supportive voters in three Michigan communities facing ballot measures. The
gay-supportive campaigns won in all three communities. HRC is discussing
with Michigan Equality about how best to assist the Ypsilanti campaign this
"HRC was an invaluable partner in 2001, helping Michigan Equality
and local campaigns
achieve a clean sweep of victories," said Stephanie McLean, vice present of
Michigan Equality. "We look forward to working closely with them in support
of Ypsilanti's campaign, as we change the face of politics in Michigan."
In Maine, the Christian Civic Association has until June 22 to
collect enough signatures to place on the 2003 ballot a statewide question
that would repeal the domestic partnership programs for government employees
at both the state and local levels. Earlier this year, the anti-gay group
failed to collect enough signatures to place the question on the 2002
In the meantime, the CCA is collecting signatures to place on the
ballot a question that would repeal the domestic partnership law in Bangor,
"We are seeing the Christian Civic Association, which is more organized
after their defeat of the pro-gay civil rights Question 6 in 2000, taking
their battle against equal rights to both the state and local level," said
Rick Galena, executive director of the Maine Lesbian and Gay Political
Alliance. "The challenge for us in our partnership with HRC is to rally our
supporters and allies to fight this battle against our community on all
The City Council of Cleveland Heights, Ohio, voted 6-1 on April 15
to extend domestic partner benefits to city employees. It is the first city
in Ohio to offer such benefits, and opponents wasted no time gathering
signatures for a referendum to amend the city charter to prohibit same-sex
partners from receiving benefits. It now appears, however, that the anti-gay
group fell short of the necessary signatures, but they may file a lawsuit
against the city challenging the ruling.
Residents of Cleveland Heights are organizing a coalition, Heights
Families for Equality, to fight the measure. HRC will support the local
group with volunteer recruitment and training if the repeal makes it to the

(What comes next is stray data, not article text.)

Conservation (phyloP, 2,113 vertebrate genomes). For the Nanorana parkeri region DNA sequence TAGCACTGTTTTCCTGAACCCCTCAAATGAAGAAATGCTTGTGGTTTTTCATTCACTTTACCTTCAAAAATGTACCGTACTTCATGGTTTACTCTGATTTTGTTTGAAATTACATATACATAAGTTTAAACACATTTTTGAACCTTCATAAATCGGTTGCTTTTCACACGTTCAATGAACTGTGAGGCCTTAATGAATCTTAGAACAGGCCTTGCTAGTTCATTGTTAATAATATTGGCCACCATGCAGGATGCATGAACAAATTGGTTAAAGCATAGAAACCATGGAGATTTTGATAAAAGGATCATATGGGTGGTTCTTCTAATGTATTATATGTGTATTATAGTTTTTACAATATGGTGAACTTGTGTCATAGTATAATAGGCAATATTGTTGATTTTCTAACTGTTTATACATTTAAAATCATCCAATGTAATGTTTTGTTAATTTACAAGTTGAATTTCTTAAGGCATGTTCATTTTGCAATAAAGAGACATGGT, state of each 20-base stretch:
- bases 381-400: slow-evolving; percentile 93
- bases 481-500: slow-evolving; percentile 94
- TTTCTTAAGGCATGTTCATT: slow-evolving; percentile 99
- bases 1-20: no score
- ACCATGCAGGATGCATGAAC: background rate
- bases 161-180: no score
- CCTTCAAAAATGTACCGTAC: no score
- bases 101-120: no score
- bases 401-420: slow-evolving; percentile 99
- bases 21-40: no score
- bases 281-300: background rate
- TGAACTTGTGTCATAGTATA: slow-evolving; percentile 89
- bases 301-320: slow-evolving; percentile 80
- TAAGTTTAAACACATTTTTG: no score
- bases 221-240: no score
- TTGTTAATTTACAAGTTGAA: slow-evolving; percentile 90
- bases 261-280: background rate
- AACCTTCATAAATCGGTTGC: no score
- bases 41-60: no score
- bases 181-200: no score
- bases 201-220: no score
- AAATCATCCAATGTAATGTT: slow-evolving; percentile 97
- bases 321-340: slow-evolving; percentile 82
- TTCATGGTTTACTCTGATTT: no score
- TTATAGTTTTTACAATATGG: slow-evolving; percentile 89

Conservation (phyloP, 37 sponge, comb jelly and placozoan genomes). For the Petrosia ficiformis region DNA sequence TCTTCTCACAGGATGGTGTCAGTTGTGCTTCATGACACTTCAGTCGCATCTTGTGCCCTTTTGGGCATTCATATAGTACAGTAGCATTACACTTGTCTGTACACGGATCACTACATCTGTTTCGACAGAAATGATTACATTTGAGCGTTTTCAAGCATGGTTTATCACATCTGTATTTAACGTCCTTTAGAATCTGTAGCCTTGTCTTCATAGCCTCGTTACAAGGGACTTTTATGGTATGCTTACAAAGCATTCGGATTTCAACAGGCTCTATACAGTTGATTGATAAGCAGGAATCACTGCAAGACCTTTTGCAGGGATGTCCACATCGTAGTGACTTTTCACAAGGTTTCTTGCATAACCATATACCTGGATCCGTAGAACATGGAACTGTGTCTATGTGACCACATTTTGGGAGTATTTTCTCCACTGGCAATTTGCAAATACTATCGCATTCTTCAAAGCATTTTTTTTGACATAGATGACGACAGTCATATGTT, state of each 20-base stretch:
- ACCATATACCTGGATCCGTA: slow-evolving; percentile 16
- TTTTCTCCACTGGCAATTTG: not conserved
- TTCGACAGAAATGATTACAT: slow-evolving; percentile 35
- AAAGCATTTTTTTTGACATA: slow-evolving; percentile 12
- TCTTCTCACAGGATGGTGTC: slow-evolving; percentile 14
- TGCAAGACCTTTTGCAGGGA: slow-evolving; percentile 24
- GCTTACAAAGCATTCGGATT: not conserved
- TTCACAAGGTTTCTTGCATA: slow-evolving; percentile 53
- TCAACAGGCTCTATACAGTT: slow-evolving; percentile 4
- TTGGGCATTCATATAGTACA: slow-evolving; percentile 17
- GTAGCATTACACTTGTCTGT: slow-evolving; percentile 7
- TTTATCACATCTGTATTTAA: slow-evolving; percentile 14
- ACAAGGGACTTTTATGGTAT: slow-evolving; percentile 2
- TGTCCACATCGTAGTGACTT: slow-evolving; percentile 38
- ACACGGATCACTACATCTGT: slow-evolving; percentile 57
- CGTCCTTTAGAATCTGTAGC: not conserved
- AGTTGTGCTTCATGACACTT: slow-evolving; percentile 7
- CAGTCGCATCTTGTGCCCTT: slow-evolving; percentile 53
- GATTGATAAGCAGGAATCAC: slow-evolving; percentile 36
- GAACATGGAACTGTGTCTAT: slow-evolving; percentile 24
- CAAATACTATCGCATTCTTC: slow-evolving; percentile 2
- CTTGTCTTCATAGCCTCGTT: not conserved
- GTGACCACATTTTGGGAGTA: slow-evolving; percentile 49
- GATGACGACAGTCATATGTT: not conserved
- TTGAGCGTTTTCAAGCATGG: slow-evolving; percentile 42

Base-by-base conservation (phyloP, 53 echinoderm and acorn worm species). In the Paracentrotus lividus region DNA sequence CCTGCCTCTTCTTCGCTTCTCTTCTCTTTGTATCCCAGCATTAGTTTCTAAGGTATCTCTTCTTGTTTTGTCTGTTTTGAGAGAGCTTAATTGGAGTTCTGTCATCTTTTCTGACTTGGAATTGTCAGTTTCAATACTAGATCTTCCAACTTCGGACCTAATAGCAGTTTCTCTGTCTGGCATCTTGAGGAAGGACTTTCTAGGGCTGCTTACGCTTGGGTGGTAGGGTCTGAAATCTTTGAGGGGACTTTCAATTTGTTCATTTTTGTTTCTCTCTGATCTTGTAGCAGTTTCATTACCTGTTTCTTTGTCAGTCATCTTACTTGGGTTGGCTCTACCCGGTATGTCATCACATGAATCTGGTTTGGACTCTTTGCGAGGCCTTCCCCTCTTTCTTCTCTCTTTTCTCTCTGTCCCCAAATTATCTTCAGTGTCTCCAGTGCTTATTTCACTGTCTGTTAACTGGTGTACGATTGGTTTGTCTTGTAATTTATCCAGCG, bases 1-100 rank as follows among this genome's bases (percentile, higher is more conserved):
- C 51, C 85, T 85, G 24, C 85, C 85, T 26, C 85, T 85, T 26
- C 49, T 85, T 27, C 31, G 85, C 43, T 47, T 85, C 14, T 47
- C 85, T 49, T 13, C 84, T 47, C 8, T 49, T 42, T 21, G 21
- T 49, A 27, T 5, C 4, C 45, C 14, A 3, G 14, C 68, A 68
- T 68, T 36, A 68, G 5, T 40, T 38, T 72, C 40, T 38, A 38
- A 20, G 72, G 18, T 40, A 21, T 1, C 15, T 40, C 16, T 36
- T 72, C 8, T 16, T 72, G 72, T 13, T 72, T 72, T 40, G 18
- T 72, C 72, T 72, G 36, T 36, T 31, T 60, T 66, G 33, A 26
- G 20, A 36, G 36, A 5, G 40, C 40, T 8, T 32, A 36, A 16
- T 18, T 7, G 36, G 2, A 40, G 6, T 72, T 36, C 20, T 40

"We look forward to HRC's support for Heights Families for Equality.
This will be an important fight and we can use all the help we can get,"
said Mark Tumeo of Heights Families For Equality."
Citizens opposed to the new anti-discrimination law in Tacoma,
Wash., have pledged to gather the 4,000 signatures necessary to place it on
the November ballot for repeal. HRC is working closely with local activists
and, is prepared to send Dan Furmansky, HRC's western field organizer to the
city this summer to help the campaign defeat the referendum. Anti-gay forces
were successful in repealing the 1989 ordinance.
In Nevada, HRC recently sent the group Equal Rights Nevada a $5,000
contribution to fight a ballot initiative that asks voters if the state
constitution should be amended to say that only marriage "between a male and
female" should be recognized in the state. In 2000, the initiative, Question
2, passed by more than 66 percent. Nevada's constitutional amendment process
spans two election cycles, which forces the question to appear on the 2002
"We really appreciate HRC's support because we think it's crucial to
recognize the power that ballot initiatives have to set a political climate
in which even our most friendly elected officials and allies have their
hands tied," said Equal Rights Nevada Board Chair Liz Moore. "We will use
this money from HRC to further our efforts to talk to voters one-on-one,
identify fair-minded voters, make sure they turn out to vote, and later
mobilize them during legislative work."